A city income tax would face legal challenges and open the economy to risk. But it might push wider tax reform where it’s needed most, at the state level.
At a time when the Trump administration is promising what it calls the biggest tax cut in history, Seattle’s two most prominent candidates for mayor are pushing for a citywide income tax here.
Both Mayor Ed Murray and his predecessor and now challenger Mike McGinn have endorsed such a tax on the wealthy.
Some organizations such as the Transit Riders Union also want a city income tax to “Trump Proof Seattle” — cushion it against the severe, anti-city cuts in the administration’s proposed budget.
The details are important and, so far, unclear. Who would be considered “wealthy” or “high-end”? Would the tax be assessed on city residents or also people who commute to work here? Would Seattle in exchange ease its portion of the state’s regressive sales tax? How would the revenue be spent?
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And the important test: Could Seattle get it past the courts?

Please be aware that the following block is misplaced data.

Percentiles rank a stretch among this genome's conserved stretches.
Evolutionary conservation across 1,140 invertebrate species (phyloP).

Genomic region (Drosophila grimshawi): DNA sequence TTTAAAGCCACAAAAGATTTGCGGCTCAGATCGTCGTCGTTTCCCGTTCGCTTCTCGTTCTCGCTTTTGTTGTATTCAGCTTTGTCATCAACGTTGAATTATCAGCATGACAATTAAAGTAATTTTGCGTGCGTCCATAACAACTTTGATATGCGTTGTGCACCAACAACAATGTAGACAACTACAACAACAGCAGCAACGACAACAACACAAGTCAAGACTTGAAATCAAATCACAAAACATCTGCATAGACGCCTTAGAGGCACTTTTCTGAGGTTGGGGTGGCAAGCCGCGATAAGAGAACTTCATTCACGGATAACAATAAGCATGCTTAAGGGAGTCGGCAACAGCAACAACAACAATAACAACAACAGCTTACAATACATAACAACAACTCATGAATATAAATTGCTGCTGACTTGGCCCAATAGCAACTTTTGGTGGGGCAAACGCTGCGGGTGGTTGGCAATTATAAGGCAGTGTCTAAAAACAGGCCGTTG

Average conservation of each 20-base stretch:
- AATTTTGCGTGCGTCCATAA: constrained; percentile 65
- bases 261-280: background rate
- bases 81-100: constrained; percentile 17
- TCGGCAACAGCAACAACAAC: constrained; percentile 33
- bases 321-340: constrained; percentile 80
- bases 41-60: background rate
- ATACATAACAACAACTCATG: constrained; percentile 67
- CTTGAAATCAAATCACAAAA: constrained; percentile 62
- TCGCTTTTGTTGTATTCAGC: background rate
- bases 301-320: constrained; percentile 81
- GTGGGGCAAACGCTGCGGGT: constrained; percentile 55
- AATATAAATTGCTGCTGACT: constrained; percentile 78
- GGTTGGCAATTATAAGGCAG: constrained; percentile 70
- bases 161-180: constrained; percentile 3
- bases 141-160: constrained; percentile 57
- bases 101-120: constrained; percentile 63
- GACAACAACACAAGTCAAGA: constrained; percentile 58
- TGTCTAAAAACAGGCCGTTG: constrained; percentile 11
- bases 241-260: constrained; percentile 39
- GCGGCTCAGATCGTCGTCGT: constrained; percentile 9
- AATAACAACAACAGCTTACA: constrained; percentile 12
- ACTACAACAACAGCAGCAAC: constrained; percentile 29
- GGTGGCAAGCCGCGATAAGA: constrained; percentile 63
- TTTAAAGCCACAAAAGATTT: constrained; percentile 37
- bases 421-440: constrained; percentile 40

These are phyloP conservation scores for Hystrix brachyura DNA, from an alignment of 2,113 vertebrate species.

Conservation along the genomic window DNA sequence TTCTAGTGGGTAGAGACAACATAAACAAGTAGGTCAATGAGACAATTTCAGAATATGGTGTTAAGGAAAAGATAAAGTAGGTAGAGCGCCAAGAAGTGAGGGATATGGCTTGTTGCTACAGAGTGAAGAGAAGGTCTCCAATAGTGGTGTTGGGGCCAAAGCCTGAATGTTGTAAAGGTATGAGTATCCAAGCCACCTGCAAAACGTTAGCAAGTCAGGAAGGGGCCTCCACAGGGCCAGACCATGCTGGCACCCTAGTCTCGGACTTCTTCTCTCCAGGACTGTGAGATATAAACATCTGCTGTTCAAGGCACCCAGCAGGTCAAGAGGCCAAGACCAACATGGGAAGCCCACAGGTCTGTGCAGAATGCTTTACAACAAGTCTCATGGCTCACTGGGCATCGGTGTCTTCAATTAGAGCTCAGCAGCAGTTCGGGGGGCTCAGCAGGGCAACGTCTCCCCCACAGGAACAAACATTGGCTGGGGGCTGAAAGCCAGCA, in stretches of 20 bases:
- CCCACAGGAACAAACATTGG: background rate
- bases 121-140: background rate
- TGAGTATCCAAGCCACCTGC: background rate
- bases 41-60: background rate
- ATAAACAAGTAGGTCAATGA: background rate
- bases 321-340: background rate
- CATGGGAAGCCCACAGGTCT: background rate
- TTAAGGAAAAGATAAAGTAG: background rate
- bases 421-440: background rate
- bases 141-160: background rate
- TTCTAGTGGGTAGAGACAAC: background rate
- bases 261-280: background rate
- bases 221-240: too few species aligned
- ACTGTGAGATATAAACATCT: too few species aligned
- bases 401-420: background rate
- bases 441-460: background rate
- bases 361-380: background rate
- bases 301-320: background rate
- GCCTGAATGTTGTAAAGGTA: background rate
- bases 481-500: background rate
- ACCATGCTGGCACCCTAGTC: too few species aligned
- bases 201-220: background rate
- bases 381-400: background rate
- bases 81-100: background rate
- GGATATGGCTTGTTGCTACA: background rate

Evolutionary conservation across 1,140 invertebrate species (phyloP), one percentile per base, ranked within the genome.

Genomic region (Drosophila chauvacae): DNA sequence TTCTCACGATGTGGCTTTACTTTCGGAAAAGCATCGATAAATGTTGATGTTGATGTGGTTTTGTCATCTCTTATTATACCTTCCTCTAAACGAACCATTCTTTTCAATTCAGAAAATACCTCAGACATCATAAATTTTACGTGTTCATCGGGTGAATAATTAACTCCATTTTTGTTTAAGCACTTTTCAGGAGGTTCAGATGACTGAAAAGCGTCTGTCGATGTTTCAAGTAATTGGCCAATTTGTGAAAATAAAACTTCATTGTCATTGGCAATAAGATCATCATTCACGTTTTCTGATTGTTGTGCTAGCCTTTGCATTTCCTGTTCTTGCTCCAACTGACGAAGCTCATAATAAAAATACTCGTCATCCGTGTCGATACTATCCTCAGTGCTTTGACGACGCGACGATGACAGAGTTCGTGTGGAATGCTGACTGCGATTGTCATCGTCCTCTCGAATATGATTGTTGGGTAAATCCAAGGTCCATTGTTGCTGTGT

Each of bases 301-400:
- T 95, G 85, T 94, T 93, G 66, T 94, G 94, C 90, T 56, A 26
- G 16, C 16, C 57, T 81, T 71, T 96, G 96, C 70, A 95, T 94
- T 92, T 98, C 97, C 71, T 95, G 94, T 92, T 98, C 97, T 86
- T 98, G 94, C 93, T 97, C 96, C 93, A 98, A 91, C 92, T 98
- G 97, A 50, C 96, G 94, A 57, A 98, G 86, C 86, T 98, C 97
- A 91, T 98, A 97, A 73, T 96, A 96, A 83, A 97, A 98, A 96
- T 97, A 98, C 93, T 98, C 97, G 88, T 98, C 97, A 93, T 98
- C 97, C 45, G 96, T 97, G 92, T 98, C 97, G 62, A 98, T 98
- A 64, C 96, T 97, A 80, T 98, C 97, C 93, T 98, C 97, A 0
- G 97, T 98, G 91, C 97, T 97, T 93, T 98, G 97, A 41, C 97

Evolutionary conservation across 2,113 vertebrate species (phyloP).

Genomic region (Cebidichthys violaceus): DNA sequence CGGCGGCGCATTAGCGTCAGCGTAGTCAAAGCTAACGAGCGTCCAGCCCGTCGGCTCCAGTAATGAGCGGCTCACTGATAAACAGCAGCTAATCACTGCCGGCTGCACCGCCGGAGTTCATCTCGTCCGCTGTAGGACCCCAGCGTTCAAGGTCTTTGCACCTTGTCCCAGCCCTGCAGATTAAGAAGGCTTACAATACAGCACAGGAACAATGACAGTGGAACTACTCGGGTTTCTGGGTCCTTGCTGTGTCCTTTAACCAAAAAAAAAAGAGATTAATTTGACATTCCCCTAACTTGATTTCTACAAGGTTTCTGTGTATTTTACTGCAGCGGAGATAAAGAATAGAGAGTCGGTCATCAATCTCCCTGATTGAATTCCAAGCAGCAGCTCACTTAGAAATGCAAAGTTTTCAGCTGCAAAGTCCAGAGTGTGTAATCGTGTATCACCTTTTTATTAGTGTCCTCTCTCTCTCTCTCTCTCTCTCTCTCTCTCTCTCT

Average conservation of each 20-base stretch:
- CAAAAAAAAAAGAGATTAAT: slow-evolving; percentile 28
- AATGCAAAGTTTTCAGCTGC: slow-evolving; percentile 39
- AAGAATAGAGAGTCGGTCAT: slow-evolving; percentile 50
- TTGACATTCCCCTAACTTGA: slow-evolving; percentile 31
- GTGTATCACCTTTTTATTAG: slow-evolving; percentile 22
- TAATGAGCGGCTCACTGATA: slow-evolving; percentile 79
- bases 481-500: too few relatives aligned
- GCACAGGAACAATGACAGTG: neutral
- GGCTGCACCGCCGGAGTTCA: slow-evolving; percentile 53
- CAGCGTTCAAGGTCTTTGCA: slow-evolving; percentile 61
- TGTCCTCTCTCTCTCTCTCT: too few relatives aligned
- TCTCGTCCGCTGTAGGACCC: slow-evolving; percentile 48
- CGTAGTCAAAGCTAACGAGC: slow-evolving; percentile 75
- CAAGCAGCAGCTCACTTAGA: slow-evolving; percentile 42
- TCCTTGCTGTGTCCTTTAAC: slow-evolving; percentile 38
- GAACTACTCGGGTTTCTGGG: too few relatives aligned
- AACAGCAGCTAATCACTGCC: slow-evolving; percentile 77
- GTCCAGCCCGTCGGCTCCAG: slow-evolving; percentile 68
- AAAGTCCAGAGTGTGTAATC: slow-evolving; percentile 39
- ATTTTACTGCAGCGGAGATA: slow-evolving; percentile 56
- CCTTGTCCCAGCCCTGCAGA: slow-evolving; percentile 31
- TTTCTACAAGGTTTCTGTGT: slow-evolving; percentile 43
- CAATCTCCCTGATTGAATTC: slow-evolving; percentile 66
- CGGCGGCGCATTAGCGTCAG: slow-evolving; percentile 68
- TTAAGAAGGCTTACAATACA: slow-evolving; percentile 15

In 1932, Washingtonians overwhelmingly approved an income tax. But a year later, the state Supreme Court found the tax unconstitutional. The grounds of the finding remain controversial but it would be a big roadblock to Seattle’s making an income tax stick.
Get all that squared away, and a question remains. How would a personal income tax affect the Seattle economy?
This has been a time of historic prosperity for the city. Times have been so good for the overall economy that neither the mayor nor the City Council has had the worry common to most American cities: attracting jobs and capital investment.
As a result, city leaders have had the running room to embark on a host of left-leaning policies, including the $15 minimum wage, mandatory paid sick leave and a number of restrictions on landlords. All the while, the economy has kept expanding.